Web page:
In honor of the U.S. Navy’s 243rd birthday Oct. 13, here are five things you may not know about the connection between the Postal Service and one of the military’s oldest branches.
1. The Navy once fired a missile full of mail from a submarine. While off the coast of Florida in 1959, the naval submarine Barbero launched a guided missile containing 3,000 pieces of mail bound for a naval air station 100 miles way. The “missile mail” experiment was the brainchild of then-Postmaster General Arthur Summerfield.
2. The Postal Service has issued more than a dozen Navy-themed or related stamps. Stamps have featured the USS Arizona Memorial, honoring the sailors killed during the attack on Pearl Harbor; the United States Naval Academy; and the Navy Cross military decoration.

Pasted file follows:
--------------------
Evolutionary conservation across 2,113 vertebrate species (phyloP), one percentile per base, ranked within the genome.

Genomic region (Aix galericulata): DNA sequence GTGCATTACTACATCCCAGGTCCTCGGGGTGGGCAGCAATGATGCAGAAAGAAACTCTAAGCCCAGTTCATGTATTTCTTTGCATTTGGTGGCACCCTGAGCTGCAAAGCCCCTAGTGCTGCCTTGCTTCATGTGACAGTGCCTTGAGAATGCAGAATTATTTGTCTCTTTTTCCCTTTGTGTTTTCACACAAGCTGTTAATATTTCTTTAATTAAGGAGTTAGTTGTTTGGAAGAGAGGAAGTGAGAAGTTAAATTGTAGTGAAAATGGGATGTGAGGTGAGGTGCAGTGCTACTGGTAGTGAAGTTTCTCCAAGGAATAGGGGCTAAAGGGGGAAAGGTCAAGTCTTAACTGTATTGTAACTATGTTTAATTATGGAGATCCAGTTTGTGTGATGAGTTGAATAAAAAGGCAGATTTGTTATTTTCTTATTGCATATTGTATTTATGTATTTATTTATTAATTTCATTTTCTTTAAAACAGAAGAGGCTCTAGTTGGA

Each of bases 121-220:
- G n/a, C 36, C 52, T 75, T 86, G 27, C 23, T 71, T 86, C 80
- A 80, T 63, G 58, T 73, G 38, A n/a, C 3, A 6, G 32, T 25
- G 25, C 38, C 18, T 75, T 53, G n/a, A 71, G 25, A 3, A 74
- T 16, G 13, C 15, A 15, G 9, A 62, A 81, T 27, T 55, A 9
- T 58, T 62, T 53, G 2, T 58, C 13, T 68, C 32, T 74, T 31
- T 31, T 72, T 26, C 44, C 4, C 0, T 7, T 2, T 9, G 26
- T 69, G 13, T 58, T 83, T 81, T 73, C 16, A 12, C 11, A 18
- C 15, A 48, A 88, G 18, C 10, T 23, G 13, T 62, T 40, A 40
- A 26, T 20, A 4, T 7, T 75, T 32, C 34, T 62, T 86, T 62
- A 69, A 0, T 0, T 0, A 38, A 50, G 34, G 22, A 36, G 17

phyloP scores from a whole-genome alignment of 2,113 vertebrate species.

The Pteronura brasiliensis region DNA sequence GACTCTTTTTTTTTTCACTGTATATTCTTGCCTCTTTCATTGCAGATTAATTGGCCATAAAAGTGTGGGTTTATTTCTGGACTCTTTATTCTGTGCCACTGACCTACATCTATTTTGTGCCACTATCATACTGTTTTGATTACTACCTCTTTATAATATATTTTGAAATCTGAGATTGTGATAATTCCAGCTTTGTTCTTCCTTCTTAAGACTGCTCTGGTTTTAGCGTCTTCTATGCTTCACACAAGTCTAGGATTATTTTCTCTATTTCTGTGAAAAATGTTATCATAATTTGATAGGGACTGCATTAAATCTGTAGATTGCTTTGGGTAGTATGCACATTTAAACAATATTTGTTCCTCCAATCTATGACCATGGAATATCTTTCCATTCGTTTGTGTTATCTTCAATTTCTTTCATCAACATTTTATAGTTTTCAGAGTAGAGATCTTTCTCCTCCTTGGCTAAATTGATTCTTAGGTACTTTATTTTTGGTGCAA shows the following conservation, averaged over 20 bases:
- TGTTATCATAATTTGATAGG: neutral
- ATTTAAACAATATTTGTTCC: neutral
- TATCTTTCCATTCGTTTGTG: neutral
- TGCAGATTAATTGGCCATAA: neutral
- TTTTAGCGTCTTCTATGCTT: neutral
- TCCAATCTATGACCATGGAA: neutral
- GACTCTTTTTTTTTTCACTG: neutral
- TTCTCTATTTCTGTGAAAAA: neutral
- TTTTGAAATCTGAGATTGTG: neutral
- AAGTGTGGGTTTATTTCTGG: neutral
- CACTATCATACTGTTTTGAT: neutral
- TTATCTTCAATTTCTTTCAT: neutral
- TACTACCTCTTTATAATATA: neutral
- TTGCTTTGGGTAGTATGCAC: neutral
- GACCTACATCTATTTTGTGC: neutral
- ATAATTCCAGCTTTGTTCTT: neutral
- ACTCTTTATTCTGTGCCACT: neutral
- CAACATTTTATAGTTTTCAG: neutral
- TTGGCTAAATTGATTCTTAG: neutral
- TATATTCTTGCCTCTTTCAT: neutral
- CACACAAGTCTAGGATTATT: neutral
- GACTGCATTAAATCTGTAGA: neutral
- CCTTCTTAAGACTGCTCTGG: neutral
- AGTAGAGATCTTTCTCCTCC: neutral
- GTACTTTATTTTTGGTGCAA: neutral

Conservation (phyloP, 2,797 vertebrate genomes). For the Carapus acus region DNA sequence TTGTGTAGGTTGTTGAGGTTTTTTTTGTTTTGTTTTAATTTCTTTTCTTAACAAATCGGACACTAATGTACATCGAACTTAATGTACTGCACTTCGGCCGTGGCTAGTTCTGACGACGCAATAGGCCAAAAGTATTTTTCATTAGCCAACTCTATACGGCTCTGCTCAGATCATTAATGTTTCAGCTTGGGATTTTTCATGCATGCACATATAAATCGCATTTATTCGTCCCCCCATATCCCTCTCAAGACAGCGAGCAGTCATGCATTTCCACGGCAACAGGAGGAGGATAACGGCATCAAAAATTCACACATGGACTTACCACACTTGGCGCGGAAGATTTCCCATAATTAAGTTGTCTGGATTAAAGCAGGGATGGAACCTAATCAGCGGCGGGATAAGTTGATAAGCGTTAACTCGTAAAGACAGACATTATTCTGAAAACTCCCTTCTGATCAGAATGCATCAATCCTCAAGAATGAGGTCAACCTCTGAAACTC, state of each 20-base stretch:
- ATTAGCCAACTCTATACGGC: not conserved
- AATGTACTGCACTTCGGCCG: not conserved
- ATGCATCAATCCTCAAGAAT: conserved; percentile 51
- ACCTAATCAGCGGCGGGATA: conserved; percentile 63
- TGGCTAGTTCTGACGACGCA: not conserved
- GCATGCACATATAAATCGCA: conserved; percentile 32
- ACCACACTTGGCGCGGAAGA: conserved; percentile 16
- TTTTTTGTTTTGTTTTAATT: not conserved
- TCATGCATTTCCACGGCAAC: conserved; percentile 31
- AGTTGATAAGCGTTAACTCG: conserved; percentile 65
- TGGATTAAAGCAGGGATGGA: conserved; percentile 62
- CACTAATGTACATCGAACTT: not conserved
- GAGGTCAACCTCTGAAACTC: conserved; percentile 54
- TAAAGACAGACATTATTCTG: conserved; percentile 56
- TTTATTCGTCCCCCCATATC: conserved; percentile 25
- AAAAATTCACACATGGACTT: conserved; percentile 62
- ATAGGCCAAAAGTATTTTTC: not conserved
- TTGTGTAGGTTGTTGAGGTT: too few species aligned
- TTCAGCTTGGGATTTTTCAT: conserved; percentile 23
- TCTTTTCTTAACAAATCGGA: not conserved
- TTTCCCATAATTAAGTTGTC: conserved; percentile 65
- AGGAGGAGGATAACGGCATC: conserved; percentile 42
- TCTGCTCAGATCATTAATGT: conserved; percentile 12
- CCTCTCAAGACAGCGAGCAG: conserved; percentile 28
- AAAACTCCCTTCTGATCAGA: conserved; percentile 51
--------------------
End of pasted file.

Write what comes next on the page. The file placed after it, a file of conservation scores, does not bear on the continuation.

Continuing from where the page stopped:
3. Rock Hudson was a letter carrier and a sailor. The Oscar-nominated actor briefly worked as a substitute letter carrier in his hometown of Winnetka, IL, after serving in the Navy as an aircraft mechanic during World War II.
4. Aircraft carriers at sea don’t have to wait for port to get mail. Carrier onboard delivery is the use of aircraft to ferry personnel, mail, supplies and high-priority cargo from shore bases to an aircraft carrier at sea. This timelier method of delivery is credited with keeping morale high while sailors are deployed.
5. The first shipboard Navy Post Offices were established in 1908. The first three ships to open Post Offices were the USS Illinois, USS Rhode Island and USS Prairie. Post Offices were soon established throughout the fleet.
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